Niall Campbell, who produced the Paible School film, said: “I was involved in working with the children from Paible School in North Uist who were a delight to have as a team.
“Our short film was based on an idea by the children themselves as they had been discussing novel means of global communication in the absence of digital technology.
“From this, the ‘Message in a Bottle’ idea was born and the children not only contributed to the writing of the voice over dialogue, but also to all aspects of the filming process.
“Most of the children either took turns of operating the camera, directing the shots or playing the parts required within the film.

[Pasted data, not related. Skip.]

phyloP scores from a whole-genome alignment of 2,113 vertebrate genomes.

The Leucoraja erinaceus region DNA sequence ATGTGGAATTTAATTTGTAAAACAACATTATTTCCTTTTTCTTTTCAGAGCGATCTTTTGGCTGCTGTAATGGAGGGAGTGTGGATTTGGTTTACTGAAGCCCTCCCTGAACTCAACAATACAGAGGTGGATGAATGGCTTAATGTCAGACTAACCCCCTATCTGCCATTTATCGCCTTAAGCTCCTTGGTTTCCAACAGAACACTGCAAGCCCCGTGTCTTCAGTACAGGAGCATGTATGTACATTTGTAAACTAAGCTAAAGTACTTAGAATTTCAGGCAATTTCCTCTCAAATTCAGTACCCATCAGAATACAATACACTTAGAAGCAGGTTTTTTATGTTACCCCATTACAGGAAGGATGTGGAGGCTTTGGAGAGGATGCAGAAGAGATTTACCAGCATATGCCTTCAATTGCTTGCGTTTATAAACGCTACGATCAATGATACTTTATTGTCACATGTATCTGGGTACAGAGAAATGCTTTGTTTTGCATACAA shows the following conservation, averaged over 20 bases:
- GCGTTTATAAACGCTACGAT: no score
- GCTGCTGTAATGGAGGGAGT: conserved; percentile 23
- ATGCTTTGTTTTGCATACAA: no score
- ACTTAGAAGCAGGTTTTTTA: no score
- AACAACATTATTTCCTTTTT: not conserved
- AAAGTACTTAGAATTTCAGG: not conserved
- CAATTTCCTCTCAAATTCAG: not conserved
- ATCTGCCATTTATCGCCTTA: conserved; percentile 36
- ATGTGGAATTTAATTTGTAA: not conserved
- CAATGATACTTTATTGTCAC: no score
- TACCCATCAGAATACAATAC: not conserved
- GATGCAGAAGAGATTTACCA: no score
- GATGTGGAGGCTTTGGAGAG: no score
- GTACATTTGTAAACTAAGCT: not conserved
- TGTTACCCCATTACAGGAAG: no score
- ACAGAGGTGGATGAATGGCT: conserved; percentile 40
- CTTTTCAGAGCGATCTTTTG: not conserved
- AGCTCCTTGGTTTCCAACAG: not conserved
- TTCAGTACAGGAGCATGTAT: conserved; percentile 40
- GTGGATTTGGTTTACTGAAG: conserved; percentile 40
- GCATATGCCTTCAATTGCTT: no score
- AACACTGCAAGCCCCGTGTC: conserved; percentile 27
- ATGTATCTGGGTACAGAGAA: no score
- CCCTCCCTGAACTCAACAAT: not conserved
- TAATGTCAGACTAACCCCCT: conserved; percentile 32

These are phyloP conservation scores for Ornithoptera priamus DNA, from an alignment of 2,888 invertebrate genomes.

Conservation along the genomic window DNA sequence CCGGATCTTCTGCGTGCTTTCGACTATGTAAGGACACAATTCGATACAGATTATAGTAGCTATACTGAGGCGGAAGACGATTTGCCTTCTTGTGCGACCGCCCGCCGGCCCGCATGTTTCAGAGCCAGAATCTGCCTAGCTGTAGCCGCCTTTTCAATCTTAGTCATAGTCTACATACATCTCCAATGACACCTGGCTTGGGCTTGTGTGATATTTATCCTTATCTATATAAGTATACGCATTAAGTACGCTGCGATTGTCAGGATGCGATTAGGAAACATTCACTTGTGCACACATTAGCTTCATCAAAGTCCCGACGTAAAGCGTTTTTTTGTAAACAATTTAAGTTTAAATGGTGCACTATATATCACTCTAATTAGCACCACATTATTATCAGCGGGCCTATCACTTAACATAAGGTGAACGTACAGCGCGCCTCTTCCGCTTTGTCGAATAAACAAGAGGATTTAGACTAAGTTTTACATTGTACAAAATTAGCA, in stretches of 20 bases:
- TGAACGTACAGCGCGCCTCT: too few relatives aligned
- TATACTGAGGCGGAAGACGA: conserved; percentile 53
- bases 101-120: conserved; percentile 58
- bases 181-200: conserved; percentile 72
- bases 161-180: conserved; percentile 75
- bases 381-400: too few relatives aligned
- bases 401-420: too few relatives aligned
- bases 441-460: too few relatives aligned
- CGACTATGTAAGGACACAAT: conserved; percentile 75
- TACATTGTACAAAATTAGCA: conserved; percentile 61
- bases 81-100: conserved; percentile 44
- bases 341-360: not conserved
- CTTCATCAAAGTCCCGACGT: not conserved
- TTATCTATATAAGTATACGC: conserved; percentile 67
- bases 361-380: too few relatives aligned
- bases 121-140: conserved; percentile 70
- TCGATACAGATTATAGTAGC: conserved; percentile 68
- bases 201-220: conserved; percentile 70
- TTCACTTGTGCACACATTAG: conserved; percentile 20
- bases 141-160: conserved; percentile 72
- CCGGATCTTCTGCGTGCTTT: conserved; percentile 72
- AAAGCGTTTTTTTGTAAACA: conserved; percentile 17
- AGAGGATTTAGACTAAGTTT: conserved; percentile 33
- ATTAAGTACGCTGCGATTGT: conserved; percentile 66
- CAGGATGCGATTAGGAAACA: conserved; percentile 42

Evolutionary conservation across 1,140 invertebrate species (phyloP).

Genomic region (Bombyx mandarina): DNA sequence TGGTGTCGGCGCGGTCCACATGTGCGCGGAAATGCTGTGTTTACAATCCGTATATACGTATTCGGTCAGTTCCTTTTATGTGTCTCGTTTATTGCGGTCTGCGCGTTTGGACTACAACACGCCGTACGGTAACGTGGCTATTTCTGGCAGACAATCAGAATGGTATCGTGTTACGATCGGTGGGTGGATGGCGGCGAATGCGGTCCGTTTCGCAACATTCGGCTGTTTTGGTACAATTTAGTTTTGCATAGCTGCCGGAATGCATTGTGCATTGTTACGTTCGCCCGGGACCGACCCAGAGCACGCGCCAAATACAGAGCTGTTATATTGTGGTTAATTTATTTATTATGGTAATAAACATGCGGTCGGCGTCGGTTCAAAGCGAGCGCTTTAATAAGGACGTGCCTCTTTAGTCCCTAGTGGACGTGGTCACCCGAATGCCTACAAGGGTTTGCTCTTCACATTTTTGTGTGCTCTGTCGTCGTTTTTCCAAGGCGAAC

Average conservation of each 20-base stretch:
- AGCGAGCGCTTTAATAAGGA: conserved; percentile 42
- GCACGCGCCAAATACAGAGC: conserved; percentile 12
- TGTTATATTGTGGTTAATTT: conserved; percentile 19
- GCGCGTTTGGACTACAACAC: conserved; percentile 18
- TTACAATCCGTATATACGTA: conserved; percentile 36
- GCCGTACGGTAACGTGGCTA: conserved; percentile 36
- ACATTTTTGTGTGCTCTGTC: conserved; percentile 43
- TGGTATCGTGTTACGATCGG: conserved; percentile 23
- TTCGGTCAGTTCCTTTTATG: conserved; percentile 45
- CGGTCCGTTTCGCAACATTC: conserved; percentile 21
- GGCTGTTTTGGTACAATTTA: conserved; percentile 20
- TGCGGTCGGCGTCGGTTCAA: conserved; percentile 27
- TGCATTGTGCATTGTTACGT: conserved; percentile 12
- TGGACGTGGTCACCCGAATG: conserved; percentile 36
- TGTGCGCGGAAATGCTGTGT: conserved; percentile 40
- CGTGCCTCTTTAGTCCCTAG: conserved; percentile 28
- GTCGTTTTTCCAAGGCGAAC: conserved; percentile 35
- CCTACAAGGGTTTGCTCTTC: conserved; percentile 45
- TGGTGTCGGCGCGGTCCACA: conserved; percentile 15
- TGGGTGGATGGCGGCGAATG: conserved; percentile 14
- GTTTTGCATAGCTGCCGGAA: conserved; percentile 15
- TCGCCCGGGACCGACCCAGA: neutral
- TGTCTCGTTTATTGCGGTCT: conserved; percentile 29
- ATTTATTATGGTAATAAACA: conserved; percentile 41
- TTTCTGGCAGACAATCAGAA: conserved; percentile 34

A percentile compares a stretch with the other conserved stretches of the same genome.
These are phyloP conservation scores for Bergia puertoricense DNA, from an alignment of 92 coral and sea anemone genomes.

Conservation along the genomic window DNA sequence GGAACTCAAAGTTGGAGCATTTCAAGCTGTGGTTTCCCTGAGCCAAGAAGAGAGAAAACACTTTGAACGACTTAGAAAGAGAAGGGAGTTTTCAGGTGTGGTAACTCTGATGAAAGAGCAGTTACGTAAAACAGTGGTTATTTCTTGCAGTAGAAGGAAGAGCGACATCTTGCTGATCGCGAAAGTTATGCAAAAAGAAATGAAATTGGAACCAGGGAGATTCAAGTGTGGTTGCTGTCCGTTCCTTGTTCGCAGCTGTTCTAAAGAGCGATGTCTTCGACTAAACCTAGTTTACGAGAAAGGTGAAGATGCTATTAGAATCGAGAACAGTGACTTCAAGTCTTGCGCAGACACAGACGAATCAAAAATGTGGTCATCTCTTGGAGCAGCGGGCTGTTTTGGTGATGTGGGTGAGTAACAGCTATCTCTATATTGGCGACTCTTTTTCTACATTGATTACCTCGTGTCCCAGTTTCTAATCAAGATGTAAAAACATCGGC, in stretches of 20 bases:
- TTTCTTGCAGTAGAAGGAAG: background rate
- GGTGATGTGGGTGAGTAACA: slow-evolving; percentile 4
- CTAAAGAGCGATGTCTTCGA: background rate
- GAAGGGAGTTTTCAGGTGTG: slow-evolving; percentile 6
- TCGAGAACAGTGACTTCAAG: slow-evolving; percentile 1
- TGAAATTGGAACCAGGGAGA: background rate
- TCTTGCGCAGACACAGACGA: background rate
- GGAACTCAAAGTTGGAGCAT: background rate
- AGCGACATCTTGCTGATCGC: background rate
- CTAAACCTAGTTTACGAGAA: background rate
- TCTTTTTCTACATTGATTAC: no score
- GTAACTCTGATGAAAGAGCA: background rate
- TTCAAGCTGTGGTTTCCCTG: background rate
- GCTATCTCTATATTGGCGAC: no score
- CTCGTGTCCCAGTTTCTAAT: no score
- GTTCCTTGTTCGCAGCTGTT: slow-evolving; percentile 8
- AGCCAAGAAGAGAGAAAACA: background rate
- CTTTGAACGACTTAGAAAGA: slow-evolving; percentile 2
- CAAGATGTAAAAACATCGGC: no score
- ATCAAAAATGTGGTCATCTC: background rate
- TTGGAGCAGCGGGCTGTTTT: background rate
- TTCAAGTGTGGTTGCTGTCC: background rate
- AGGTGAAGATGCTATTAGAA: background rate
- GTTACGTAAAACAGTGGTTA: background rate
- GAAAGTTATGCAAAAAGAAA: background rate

“As part of a project they had been working on in relation to global citizenship, the various classes were focused on nations who were not as advanced as we are in the Western world.
“They chose to look at countries which shared similarities with the Uists in that they may have been isolated to a degree, or they may have depended on farming and fishing or were subject to extreme weather conditions.
“Most of the children showed promise as budding directors and others showed a natural on screen flair.”
Roddy Maclean, who produced the Nicolson Institute film, said: “The literacy film project is a great idea.
“It supports those who suffer from literacy issues and it informs those who do not. Perhaps the biggest high I got from the film making was when one of the pupils confided that the film had allowed them to express for the first time their inner feelings about their literacy issues, and that they had been strengthened as a result.